The Collins Family History:
Notes on the Paternal Ancestral Line of Effie Lorena Collins Dunn (1879-1962) in America, by Michael Collins Dunn

John Collins
A note to relatives: in order to get the text of the Collins history up over the Christmas holidays I have had to leave the maps, photos, and document copies to be added later. I hope to have them up as soon as I can. At one optimistic point I promised to have them up by February   The sheer weight of workload from my two publications was a problem, and now, the fact that the genealogy is growing downward as well as upward with our July trip to China and adoption of our daughter Sarah Grace Dunn,  has left me with no time to do so.  Then, as a Middle East specialist, I must confess I've been totally swamped since the horrible events of September 11. I'll get it up as soon as I possibly can, but have stopped making promises.  Meanwhile I hope that you find the text, which includes all the footnotes, useful. (There may be some notes referring to page numbers; these are leftovers from the printed version and will eventually be converted to hot links.

Michael C. Dunn

What is the Collins History?

 If You Already Know What it Is:
Click Here to Go Directly to Table of Contents

   For over 30 years, I have worked on the history of my Collins family line. My great-grandmother, Effie Lorena Collins Dunn (1879-1962), came from a line of Collinses who first settled in Tidewater Virginia in the 1660s (or earlier), then moved to Franklin County, Tennessee, to Georgia, then to Marshall County, Tennessee, then to Texas and to Christian County, Missouri, where my grandmother and father were born.

    As a historian by training, I set myself the task some years ago to try to write the Collins family history on the main Collins line in as thorough a manner possible, seeking to recover all the details that can be recovered for people who were by no means famous or prominent in their own time. The draft history is slowly being written. The written draft runs more than 200 pages, single spaced, with pictures and maps, and goes so far only to the death of my great-great-great-grandfather Henry Collins (1795-1860).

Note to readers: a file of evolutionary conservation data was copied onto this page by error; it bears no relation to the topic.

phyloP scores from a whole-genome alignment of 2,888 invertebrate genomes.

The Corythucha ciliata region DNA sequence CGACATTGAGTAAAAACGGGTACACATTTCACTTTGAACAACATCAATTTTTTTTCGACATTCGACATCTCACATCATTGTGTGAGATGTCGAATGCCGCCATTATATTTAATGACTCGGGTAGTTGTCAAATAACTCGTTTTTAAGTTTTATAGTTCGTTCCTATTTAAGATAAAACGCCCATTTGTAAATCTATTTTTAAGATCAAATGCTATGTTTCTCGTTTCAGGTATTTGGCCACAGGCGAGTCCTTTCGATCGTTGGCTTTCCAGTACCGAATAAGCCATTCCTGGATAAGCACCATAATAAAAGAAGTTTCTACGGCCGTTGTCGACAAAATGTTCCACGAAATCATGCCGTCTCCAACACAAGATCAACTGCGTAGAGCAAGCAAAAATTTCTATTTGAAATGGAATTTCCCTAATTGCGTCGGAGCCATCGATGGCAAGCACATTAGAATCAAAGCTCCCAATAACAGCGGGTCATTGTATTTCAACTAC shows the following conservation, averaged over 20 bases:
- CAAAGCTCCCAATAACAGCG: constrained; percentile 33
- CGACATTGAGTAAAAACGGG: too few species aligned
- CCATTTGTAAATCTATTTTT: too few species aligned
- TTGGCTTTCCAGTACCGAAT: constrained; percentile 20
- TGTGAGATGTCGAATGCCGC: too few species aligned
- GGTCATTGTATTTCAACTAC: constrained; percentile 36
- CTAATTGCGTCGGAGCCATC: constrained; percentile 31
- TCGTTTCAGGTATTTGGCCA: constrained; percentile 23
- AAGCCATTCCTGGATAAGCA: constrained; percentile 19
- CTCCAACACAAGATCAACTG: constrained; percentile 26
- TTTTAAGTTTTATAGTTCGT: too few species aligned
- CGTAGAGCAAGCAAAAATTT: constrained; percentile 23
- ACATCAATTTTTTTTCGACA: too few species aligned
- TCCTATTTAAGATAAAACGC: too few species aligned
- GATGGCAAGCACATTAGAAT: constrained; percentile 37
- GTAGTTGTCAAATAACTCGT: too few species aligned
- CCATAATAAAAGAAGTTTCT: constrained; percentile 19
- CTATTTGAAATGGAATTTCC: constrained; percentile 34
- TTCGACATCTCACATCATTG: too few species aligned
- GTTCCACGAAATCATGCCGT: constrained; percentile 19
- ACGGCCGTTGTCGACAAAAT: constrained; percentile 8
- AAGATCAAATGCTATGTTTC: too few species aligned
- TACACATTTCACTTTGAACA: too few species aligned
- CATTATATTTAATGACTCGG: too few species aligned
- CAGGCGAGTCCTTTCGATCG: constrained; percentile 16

Because I work at two jobs, as Editor of both The Middle East Journal, the academic quarterly published by The Middle East Institute, and of The Estimate, a biweekly newsletter on the Islamic world which I founded in 1989 and continue to publish, opportunities to work on the Collins history are rare, especially now that we are at war in the Middle East. I have also been spending a lot of time working on the genealogy in the other direction, since our adoption in July 2001 of Miss Sarah Grace Dunn. And the next generation, that of my great-great-grandfather John Collins (1819-1888: portrait at the top of the page), the pioneer to Missouri, will be quite lengthy: he was the patriarch of the Missouri family, Sheriff of Christian County during the Civil War, and otherwise a fascinating man; furthermore he left a journal of his journey from Tennessee to Texas, which I eventually intend to publish in full with editor's notes.